How IIHS Crashes Vehicles

IIHS has a 22,000-ft2 facility in Ruckersville, Virginia, where cars and trucks are crashed into barriers (and other vehicles) all year round.

Did you ever wonder exactly what the Insurance Institute for Highway Safety (IIHS) crash tests entail?

Since 1995, it has been conducting frontal crash tests. Today there are two types: a moderate overlap test and a small overlap test.

The small overlap test has the test vehicle aligned with the barrier that it will crash into so that it is 25 percent (±1 percent) to the left of the vehicle centerline. The vehicle is accelerated by a propulsion system at an average of 0.3 g until it reaches the test speed of 40 mph (±0.6 mph), then released approximately 9.8 inches (25 cm) before the barrier, and the vehicle's rear service brakes are applied 1.5 seconds after the vehicle is released from the propulsion system.

The barrier for the test has a vertical steel plate on its front surface that’s 1.5-inches thick and 39-inches wide to a point where it curves back to a 115 degree arc; the length of that portion is 5.9 inches. That is mounted to a base unit that is a laminated steel and reinforced concrete block that weighs 319,330 pounds. The setup is such that the vehicle will continue to move forward when it hits the barrier.

Among the things checked for include fuel system integrity and high-voltage system integrity (for electrified powertrains). Then there is an array of sites—18 locations in all—both inside and outside of the vehicle, with the locations being measured (before and after) by a Romer Absolute Arm ( coordinate measuring machine. The sites include the steering column, left lower instrument panel, brake pedal, parking brake pedal, left footrest, seat bolts, left toe pan, upper dash, lower and upper hinge pillar and rocker panel.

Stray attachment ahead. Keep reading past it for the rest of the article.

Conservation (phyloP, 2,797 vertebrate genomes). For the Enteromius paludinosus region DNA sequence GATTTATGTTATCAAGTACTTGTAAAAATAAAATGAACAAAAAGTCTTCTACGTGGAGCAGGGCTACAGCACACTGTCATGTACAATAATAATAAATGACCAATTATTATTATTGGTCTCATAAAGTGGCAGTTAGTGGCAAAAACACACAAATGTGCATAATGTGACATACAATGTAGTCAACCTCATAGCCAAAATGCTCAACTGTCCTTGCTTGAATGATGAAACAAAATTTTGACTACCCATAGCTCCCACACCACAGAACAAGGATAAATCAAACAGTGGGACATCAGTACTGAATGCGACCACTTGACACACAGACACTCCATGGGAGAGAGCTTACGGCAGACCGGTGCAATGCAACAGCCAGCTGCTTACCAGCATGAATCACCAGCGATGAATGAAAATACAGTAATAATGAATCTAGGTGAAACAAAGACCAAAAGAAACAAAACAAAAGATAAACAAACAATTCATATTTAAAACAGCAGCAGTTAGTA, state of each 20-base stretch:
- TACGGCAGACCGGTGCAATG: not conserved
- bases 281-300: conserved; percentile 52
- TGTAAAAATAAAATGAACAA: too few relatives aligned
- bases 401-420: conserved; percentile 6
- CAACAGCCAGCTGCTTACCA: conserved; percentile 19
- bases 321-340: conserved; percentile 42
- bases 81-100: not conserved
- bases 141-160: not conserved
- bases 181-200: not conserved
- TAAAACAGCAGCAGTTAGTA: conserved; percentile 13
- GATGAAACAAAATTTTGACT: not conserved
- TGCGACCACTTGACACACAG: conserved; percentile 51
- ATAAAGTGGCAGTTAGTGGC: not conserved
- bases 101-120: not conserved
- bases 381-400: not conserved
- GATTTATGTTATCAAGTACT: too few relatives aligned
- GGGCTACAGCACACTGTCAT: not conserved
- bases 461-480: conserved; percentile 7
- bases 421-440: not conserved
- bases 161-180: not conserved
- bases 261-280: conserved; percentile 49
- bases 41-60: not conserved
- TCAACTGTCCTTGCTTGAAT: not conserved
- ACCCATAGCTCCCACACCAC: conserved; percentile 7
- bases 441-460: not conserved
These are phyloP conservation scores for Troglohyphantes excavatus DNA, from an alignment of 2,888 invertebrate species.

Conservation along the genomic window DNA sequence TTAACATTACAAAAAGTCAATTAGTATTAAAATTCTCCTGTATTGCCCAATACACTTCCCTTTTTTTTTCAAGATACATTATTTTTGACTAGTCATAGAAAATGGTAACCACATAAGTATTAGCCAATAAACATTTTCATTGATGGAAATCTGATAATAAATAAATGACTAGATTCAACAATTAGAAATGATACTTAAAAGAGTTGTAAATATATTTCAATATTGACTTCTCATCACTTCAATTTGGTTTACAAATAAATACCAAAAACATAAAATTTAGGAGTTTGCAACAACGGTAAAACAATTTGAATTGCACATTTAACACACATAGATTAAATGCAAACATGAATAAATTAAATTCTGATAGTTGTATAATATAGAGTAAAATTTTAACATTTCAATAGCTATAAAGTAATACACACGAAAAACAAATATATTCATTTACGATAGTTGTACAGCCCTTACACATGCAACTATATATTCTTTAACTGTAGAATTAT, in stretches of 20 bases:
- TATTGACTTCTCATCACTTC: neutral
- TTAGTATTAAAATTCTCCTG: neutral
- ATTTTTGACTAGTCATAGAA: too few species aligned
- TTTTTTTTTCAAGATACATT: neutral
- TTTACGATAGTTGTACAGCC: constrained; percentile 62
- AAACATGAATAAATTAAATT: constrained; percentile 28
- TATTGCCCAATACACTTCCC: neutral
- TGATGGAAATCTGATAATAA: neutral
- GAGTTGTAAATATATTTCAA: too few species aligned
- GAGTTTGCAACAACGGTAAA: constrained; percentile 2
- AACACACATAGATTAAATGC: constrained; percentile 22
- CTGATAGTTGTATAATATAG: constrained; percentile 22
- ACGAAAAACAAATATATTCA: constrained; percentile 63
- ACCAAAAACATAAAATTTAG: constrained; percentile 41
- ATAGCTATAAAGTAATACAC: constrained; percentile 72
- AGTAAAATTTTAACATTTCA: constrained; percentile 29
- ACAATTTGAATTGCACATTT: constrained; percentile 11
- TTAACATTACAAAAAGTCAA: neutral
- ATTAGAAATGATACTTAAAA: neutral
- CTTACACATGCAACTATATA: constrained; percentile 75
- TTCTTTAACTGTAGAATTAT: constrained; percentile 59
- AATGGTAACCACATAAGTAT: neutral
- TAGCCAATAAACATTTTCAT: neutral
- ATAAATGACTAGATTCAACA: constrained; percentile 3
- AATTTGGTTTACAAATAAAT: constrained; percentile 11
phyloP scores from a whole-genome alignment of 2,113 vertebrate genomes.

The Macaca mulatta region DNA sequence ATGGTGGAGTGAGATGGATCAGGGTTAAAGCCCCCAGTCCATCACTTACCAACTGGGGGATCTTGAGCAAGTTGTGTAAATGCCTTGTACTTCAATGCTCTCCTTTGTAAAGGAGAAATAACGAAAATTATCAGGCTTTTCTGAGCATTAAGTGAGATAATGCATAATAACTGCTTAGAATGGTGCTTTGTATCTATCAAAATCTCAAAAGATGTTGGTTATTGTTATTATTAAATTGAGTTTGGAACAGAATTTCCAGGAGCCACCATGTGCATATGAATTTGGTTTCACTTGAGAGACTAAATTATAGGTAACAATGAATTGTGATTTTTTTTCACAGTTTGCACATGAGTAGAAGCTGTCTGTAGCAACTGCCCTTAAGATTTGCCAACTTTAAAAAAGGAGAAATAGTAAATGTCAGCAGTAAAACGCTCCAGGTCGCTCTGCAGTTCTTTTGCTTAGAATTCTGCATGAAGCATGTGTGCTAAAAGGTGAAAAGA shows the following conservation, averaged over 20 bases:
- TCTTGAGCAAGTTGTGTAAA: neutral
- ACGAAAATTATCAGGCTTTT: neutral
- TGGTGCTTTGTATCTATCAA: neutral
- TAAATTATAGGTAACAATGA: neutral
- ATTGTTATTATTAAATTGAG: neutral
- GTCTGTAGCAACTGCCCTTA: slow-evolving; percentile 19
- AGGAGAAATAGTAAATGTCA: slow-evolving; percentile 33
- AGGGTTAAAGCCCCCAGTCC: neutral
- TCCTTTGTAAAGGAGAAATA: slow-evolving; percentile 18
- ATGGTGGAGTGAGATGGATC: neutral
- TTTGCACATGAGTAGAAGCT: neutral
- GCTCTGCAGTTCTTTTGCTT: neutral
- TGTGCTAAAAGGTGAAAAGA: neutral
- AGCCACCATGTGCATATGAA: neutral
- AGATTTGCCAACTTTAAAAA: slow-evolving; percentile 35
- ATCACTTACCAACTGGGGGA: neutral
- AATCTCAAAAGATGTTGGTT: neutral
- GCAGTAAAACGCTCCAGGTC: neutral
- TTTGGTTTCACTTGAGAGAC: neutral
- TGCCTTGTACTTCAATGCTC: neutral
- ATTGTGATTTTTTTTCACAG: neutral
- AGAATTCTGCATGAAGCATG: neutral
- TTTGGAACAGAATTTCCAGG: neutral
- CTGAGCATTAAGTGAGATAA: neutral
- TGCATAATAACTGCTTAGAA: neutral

The moderate overlap frontal crash test has the vehicle located so that it is offset by 10 percent from the centerline in relation to the side of the barrier. The barrier has three components: a deformable face that the vehicle collides with, an extension and the base. The face has two components, with a bumper element consisting of 1,723 MPa honeycombed material attached to a backing of 0.345 MPa honeycomb material. The extension is made with structural steel and has a 0.7-inch piece of plywood attached to a 1.8-inch thick face plate. The base measures 72 x 144 x 56 inches; it weighs 320,000 lb. The vehicle speed parameters and the sites measured are similar to the small overlap test.

IIHS looks at other aspects, too. There is a roof-strength test which is performed on a quasi-static test system from MGA Research Corp. ( that deforms the roof to a minimum of five inches, with the deformation occurring at a rate of 0.2 inches/second. And there is a head restraint and seat test which involves a crash test dummy on an acceleration or deceleration sled to simulate collision conditions.

And beyond crashes, there is a front crash prevention test that looks at how well vehicles perform automatic braking at both 12 and 25 mph, and whether there is frontal collision warning. And here is a headlight test that looks at how far the light extends on a track (there are five approaches: front straight, gradual left/right at an 800-foot radius and sharp left/right at a 500-foot radius); an intensity of at least 5 lux is necessary.—GSV